Episcopal Letter

Episcopal Statement: Ottawa/Gatineau Tornadoes

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The tornadoes and severe thunderstorms last Friday tested our perseverance to deal with our environment and our abilities to cope. Without loss of life and six tornadoes later, many of us lost hydro, some lost or had damage to their homes, and there was much destruction. Thanks to the efforts of the City of OttawaHydroOttawa, and HydroOne, agencies such as the Red Cross and the Salvation Army, and countless acts of generosity and kindness on the part of many citizens of our communities, we ‘weathered the storm’ and discovered ourselves to be a resilient and loving community.

As people of faith in a loving God, we discovered the ability to respond to those in need, including ourselves. The City of Ottawa has offered many opportunities for people to volunteer; the Red Cross is receiving contributions for its ongoing work; our congregations who have people affected by the tornadoes have been generous in their support.

What can we do? Volunteer with the City of Ottawa if you are inclined. Contribute to the costs of the Red Cross and Salvation Army. There is a Facebook page for coordinating donations/assistance for Dunrobin residents. The Ottawa Senators have set up a GoFundMe campaign through which the Ottawa Senators Foundation will match the first $50,000 raised by the campaign. Support your parish in their outreach to individuals affected. Pray, and give thanks to our God who has given us hands and feet and minds and hearts to respond to those in need.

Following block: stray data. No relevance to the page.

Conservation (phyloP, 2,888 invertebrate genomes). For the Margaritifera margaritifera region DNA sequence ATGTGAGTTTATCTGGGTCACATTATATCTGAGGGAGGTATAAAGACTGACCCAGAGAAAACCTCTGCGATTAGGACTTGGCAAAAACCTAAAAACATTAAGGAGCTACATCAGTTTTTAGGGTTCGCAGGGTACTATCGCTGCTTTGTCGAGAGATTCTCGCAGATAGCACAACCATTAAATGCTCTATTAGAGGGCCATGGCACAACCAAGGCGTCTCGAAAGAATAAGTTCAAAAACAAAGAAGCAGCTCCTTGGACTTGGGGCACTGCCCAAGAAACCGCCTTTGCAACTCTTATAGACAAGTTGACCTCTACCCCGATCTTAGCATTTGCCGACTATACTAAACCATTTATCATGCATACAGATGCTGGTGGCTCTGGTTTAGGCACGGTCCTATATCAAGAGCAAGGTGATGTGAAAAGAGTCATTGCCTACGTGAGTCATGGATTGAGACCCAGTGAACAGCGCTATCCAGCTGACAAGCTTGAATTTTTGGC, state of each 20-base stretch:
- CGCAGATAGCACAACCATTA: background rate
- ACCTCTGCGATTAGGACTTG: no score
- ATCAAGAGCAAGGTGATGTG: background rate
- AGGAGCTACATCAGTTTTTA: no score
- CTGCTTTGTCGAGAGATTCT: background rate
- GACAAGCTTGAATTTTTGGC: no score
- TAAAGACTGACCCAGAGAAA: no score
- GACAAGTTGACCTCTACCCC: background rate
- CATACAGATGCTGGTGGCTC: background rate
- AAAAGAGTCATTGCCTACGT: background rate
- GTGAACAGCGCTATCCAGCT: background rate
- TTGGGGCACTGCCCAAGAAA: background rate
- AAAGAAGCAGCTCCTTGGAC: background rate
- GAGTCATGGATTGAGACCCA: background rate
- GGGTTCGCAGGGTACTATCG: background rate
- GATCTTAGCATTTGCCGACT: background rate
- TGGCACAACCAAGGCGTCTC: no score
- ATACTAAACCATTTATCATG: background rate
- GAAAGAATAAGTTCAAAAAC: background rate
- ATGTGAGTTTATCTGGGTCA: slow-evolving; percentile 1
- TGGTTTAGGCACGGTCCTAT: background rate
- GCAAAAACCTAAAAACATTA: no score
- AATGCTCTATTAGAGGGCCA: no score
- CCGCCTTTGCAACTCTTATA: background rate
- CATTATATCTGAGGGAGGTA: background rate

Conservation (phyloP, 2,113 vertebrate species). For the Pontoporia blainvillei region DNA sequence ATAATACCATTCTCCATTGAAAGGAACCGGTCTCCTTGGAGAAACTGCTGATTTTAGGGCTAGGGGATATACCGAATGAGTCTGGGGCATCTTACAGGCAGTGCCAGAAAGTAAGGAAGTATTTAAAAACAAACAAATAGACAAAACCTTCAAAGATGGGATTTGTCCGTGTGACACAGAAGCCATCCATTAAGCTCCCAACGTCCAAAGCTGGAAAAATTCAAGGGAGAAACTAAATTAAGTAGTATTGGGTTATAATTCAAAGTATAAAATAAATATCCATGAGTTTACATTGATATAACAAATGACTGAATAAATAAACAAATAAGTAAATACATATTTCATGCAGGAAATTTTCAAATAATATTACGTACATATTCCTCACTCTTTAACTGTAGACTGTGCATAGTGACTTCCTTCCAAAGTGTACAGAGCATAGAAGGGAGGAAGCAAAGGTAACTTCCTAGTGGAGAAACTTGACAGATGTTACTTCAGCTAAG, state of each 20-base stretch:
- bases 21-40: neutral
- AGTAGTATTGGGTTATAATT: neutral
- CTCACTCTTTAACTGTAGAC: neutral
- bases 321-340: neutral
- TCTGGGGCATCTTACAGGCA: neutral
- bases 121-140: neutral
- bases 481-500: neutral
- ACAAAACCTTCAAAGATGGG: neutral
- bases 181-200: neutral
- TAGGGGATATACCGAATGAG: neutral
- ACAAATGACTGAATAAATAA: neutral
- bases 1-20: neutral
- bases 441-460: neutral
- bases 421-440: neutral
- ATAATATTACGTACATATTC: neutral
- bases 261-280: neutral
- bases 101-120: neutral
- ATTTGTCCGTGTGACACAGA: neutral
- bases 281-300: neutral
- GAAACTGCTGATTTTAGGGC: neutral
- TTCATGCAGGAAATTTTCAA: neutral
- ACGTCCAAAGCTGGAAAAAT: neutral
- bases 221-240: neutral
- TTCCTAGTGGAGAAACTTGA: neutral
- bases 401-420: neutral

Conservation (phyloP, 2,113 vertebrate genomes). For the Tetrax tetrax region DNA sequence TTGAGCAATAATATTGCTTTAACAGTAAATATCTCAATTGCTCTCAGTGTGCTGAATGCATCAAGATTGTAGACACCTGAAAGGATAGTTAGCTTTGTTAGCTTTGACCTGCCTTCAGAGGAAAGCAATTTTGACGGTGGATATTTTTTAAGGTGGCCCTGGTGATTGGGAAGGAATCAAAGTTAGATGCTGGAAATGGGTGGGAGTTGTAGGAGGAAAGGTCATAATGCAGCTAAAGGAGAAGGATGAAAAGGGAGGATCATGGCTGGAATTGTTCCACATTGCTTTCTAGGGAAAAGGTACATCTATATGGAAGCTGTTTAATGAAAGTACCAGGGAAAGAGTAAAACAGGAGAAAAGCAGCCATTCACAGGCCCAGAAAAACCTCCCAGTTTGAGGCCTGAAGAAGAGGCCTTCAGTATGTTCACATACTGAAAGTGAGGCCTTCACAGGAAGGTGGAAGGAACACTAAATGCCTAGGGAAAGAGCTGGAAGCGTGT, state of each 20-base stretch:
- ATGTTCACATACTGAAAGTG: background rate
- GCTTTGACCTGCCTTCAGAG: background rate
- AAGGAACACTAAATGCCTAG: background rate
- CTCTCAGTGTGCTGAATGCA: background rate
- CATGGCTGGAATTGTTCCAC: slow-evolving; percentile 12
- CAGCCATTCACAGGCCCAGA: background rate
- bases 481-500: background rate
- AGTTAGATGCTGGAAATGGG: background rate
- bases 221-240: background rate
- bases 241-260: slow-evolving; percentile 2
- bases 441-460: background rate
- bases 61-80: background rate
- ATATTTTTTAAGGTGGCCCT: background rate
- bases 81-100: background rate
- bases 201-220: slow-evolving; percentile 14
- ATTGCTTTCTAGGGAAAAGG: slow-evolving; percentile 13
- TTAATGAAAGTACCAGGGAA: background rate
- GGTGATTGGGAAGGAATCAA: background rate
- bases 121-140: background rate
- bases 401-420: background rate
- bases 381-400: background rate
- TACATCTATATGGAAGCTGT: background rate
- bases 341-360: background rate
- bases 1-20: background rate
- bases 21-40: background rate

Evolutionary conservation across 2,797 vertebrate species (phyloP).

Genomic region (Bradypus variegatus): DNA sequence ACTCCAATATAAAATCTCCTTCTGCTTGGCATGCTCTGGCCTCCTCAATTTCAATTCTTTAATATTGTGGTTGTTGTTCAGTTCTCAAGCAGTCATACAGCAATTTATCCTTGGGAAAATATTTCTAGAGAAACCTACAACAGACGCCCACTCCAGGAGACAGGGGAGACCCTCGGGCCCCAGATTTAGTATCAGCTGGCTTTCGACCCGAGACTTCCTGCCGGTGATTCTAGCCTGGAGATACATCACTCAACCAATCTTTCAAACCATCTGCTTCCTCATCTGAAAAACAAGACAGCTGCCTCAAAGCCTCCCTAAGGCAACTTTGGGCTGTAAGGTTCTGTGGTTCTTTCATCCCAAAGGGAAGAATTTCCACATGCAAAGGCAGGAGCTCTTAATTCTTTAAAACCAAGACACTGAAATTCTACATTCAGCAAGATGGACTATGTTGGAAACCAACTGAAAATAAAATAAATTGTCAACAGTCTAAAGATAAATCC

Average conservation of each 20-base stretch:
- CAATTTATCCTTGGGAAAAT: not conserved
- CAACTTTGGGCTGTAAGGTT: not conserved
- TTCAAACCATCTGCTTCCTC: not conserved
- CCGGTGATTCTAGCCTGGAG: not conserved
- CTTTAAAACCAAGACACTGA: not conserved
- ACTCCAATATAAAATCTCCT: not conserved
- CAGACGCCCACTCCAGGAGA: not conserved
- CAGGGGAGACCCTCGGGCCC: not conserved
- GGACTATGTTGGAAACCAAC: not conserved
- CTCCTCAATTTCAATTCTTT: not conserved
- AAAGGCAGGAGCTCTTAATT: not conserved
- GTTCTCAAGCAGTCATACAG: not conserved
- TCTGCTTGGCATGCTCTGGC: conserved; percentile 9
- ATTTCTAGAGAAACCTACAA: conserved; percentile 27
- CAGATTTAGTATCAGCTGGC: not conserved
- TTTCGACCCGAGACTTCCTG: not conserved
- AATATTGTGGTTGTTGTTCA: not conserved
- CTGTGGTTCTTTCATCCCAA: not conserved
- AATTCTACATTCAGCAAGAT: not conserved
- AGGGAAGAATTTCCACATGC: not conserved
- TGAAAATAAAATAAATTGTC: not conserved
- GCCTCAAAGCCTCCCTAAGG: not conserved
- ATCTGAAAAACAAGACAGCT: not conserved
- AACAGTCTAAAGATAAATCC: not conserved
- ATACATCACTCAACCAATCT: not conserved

Yours in Christ,

The Rt. Rev. John H. Chapman
Bishop of Ottawa

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Homelessness and Affordable Housing: A Municipal Responsibility

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Ontario residents go to the polls on October 22 this year to elect their municipal governments. In advance of the election, I urge Ottawa voters to discuss the issue of homelessness and affordable housing with their candidates. I ask them to consider the most vulnerable in our society, the poor and the homeless. “Speak up for those who cannot speak for themselves, for the rights of all who are destitute” (Proverbs 31:8).

Ottawa and the surrounding region, like most major cities across the country, is facing a crisis of homelessness. Despite having a ten-year Housing and Homelessness Plan, last year the city saw a 5% increase in the number of people requiring emergency shelter. The largest increase in homelessness was among families with children, who now account for over half of the bed nights used in Ottawa’s shelters. This crisis is fuelled by severe shortages of affordable housing, extreme poverty for people with minimum wage jobs or on social assistance, inadequate funding for mental health and addictions treatment, and a failure to focus on early intervention and prevention of homelessness.

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Bishop Urges Ottawa Voters to Make Housing a Priority

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The Anglican Diocese of Ottawa is urging the federal and Ontario governments to give increased priority to programs that help the most vulnerable in the community.